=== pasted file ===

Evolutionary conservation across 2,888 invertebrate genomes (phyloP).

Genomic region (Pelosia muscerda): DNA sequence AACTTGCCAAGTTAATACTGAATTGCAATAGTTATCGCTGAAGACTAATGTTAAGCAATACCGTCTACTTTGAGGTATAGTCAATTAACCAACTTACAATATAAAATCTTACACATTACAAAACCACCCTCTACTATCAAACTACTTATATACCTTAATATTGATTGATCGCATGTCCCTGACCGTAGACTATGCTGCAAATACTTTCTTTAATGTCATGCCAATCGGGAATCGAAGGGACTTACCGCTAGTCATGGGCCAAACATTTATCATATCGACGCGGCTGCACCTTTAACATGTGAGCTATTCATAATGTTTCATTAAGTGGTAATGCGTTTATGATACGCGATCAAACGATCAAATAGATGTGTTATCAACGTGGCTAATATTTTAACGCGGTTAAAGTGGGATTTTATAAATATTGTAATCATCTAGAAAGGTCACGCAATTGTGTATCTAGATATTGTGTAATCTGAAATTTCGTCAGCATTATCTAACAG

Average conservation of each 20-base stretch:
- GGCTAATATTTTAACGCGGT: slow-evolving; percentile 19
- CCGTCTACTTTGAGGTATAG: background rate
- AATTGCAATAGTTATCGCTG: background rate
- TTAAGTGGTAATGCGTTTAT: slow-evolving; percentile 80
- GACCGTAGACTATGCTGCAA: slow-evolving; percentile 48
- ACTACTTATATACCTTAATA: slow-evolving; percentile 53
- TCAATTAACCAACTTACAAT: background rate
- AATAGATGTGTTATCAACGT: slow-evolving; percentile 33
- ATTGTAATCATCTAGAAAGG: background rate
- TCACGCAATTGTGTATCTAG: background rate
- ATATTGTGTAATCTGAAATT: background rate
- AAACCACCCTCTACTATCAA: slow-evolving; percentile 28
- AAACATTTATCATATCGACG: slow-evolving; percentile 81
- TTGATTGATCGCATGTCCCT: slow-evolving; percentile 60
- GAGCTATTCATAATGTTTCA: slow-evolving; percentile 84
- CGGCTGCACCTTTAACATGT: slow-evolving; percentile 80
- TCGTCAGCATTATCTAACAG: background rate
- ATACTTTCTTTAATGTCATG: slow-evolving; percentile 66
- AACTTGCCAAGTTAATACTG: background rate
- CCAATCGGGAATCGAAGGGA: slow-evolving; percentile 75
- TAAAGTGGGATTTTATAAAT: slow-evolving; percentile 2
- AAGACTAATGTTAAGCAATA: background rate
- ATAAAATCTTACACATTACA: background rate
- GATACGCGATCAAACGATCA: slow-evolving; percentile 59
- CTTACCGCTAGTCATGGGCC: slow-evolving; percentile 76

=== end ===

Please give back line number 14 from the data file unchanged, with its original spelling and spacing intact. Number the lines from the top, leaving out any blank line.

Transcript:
- ATATTGTGTAATCTGAAATT: background rate